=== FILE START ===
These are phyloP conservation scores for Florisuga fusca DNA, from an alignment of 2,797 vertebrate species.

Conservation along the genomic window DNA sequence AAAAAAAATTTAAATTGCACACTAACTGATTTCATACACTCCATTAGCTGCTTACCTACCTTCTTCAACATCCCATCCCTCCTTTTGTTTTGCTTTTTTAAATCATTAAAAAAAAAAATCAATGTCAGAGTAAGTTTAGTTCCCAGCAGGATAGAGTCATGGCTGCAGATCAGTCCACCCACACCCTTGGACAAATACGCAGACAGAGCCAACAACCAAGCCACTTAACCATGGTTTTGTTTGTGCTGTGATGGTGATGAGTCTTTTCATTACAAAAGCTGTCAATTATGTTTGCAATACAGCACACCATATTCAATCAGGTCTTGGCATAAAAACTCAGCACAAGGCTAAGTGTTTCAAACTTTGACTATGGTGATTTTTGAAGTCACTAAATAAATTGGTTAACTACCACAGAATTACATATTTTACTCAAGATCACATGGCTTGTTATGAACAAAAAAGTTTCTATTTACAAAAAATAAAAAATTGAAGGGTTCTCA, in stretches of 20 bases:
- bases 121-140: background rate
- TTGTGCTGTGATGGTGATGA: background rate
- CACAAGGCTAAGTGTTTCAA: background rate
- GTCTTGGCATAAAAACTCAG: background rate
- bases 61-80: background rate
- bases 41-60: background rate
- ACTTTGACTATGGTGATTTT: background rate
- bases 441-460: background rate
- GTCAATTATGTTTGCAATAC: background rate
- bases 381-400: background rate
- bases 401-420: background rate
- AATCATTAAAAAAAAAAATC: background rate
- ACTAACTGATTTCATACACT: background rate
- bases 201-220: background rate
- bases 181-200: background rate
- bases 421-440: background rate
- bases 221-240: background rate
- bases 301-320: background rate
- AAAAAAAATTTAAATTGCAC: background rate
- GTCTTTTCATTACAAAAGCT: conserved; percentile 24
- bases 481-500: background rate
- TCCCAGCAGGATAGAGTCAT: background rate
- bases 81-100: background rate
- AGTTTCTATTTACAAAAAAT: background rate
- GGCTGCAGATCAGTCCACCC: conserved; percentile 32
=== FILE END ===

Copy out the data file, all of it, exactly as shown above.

These are phyloP conservation scores for Florisuga fusca DNA, from an alignment of 2,797 vertebrate species.

Conservation along the genomic window DNA sequence AAAAAAAATTTAAATTGCACACTAACTGATTTCATACACTCCATTAGCTGCTTACCTACCTTCTTCAACATCCCATCCCTCCTTTTGTTTTGCTTTTTTAAATCATTAAAAAAAAAAATCAATGTCAGAGTAAGTTTAGTTCCCAGCAGGATAGAGTCATGGCTGCAGATCAGTCCACCCACACCCTTGGACAAATACGCAGACAGAGCCAACAACCAAGCCACTTAACCATGGTTTTGTTTGTGCTGTGATGGTGATGAGTCTTTTCATTACAAAAGCTGTCAATTATGTTTGCAATACAGCACACCATATTCAATCAGGTCTTGGCATAAAAACTCAGCACAAGGCTAAGTGTTTCAAACTTTGACTATGGTGATTTTTGAAGTCACTAAATAAATTGGTTAACTACCACAGAATTACATATTTTACTCAAGATCACATGGCTTGTTATGAACAAAAAAGTTTCTATTTACAAAAAATAAAAAATTGAAGGGTTCTCA, in stretches of 20 bases:
- bases 121-140: background rate
- TTGTGCTGTGATGGTGATGA: background rate
- CACAAGGCTAAGTGTTTCAA: background rate
- GTCTTGGCATAAAAACTCAG: background rate
- bases 61-80: background rate
- bases 41-60: background rate
- ACTTTGACTATGGTGATTTT: background rate
- bases 441-460: background rate
- GTCAATTATGTTTGCAATAC: background rate
- bases 381-400: background rate
- bases 401-420: background rate
- AATCATTAAAAAAAAAAATC: background rate
- ACTAACTGATTTCATACACT: background rate
- bases 201-220: background rate
- bases 181-200: background rate
- bases 421-440: background rate
- bases 221-240: background rate
- bases 301-320: background rate
- AAAAAAAATTTAAATTGCAC: background rate
- GTCTTTTCATTACAAAAGCT: conserved; percentile 24
- bases 481-500: background rate
- TCCCAGCAGGATAGAGTCAT: background rate
- bases 81-100: background rate
- AGTTTCTATTTACAAAAAAT: background rate
- GGCTGCAGATCAGTCCACCC: conserved; percentile 32